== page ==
Following the Princeton tradition of incorporating financial frictions in macroeconomic models - scholars like Ben Bernanke come to mind - this camp tries to bring top 2nd year Ph.D. students from all leading departments together who want to write a Ph.D. thesis at the intersections between Macro, Monetary Economics and Finance. Link with Videos.
Markus K. Brunnermeier is the Edwards S. Sanford Professor at Princeton University. He is a faculty member of the Department of Economics and director of Princeton's Bendheim Center for Finance. He is the founding and former director of Princeton’s Julis Rabinowitz Center for Public Policy and Finance and affiliated with the International Economics Section. He is also a research associate at NBER, CEPR, and CESifo. He is a member of several advisory groups, including to the IMF, the Federal Reserve of New York, the European Systemic Risk Board, the Bundesbank and the U.S. Congressional Budget Office. Brunnermeier was awarded his Ph.D. by the London School of Economics (LSE).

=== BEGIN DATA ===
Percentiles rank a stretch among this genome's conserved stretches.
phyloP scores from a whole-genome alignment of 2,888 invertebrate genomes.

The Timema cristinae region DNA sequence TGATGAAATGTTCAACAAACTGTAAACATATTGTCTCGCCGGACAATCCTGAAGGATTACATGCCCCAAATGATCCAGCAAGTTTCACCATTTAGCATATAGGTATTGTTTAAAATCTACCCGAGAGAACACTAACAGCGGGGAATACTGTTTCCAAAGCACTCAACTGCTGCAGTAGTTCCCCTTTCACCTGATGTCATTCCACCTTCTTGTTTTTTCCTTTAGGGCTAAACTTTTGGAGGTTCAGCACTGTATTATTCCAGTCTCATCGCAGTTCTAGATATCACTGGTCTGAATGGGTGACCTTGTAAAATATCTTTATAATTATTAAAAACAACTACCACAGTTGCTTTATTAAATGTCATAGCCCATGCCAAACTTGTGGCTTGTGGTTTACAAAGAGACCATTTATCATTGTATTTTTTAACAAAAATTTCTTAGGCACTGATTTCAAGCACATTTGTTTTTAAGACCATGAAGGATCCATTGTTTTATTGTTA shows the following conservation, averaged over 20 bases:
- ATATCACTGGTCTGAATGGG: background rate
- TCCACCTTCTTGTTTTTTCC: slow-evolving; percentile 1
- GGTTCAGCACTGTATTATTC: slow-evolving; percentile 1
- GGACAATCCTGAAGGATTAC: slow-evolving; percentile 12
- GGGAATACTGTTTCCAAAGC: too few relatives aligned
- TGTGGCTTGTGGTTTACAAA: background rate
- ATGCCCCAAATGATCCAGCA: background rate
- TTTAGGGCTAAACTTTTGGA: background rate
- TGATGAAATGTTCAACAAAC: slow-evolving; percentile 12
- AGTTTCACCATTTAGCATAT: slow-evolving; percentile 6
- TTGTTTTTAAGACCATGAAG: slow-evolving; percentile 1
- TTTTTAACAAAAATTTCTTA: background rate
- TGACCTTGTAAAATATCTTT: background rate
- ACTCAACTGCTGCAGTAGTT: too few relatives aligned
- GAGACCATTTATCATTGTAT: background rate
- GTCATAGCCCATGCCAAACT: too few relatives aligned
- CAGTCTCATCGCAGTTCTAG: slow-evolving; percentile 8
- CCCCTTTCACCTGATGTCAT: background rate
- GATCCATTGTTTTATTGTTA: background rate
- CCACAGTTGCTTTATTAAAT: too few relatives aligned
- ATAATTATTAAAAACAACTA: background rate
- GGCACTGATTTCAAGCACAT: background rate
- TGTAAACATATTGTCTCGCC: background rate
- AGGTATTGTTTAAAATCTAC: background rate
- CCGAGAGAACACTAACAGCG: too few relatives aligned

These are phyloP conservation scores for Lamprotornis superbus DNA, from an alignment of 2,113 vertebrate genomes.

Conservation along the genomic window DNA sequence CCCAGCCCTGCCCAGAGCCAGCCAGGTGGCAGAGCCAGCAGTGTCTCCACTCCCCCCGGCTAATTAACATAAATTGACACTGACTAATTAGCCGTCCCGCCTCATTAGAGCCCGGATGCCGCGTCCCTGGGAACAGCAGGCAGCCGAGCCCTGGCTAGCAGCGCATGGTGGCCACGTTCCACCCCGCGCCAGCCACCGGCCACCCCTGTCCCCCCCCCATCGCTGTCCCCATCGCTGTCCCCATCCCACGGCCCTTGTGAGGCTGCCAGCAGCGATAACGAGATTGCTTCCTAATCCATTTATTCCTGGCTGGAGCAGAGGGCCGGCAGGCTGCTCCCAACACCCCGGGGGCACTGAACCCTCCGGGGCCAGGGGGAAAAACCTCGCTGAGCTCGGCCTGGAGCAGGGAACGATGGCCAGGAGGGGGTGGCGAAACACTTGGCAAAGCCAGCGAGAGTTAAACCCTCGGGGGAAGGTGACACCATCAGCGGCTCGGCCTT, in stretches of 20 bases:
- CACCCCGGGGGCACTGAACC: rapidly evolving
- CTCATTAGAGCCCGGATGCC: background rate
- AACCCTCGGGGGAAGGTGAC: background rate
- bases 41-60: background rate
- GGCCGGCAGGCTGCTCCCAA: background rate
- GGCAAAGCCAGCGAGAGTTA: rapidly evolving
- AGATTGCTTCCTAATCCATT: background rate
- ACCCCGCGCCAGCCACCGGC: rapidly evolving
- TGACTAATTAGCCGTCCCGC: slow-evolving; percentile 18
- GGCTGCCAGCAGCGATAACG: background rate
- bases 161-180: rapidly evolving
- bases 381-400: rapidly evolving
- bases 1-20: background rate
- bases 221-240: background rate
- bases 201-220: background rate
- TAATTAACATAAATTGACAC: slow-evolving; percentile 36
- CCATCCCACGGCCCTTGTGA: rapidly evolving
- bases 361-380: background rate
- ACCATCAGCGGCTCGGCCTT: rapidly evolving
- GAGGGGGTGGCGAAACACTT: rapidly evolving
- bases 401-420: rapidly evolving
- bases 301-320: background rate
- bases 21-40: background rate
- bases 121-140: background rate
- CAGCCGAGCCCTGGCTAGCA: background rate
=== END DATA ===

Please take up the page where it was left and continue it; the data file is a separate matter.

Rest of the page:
His research focuses on international financial markets and the macroeconomy with special emphasis on bubbles, liquidity, financial and monetary price stability. To explore these topics, his models incorporate frictions as well as behavioral elements. He is a Sloan Research Fellow, Fellow of the Econometric Society and the recipient of the Bernácer Prize granted for outstanding contributions in the fields of macroeconomics and finance. He received a Guggenheim Fellowship for studying the impact of financial frictions on the macroeconomy. He has been awarded several best paper prizes and served on the editorial boards of several leading economics and finance journals. He has tried to establish the concepts liquidity spirals, CoVaR as co-risk measure, the volatility paradox, ESBies, financial dominance and the redistributive monetary policy.